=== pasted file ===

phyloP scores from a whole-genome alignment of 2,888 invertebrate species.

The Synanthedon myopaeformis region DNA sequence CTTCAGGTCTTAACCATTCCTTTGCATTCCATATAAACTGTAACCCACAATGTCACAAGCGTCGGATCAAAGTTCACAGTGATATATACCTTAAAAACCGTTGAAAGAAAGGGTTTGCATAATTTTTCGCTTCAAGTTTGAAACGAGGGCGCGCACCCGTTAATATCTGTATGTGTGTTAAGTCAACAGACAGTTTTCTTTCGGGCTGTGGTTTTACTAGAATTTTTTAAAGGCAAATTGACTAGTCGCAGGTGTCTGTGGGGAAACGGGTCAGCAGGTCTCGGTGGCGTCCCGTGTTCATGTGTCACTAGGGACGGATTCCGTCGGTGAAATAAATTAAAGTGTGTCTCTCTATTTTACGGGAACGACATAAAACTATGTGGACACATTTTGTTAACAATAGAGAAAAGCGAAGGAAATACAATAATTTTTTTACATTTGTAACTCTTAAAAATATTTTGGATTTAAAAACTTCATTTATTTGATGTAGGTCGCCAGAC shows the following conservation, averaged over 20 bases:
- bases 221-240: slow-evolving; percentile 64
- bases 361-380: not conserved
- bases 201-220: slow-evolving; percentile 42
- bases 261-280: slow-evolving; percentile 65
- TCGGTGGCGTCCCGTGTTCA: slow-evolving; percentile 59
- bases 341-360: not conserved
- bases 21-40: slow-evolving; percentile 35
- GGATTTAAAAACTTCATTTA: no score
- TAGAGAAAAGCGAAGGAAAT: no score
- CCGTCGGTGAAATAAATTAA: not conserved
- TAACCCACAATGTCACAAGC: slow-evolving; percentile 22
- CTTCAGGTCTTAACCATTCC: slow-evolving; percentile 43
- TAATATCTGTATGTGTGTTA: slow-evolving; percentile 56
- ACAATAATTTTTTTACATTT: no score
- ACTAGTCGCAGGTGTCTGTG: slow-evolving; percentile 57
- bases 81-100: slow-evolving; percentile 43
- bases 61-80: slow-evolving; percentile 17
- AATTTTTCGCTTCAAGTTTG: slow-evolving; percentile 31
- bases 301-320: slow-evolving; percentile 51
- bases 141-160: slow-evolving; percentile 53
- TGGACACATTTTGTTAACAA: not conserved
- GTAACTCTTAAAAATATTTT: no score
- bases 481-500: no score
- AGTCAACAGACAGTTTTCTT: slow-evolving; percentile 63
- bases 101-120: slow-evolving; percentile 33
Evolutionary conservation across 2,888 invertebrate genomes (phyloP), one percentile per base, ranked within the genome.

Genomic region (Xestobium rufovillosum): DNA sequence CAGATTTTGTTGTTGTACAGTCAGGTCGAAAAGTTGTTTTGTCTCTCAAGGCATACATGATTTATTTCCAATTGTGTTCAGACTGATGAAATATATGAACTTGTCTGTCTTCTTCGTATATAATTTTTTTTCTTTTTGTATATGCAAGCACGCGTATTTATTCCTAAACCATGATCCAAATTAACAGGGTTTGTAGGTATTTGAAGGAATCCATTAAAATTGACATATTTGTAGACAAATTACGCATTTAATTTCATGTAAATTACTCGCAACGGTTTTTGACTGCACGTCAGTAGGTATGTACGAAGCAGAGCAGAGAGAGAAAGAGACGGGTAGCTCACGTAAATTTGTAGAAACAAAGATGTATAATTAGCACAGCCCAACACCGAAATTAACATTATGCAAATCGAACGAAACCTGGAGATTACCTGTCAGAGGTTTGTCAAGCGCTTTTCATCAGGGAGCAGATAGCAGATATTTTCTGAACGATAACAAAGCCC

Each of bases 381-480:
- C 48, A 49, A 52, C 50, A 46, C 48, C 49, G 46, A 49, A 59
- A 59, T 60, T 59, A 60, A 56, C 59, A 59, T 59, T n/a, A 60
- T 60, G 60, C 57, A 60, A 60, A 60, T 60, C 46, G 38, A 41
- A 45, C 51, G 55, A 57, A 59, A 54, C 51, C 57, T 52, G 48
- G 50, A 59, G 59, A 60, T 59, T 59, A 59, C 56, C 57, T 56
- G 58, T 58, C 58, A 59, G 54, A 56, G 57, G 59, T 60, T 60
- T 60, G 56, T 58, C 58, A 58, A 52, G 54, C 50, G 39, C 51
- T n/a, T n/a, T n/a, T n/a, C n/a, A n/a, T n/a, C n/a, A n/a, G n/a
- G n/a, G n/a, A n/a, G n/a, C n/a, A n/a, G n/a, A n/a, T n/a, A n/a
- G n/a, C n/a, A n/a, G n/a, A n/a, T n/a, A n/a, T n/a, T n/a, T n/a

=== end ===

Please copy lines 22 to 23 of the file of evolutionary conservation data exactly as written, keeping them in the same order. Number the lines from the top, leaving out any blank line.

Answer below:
- bases 141-160: slow-evolving; percentile 53
- TGGACACATTTTGTTAACAA: not conserved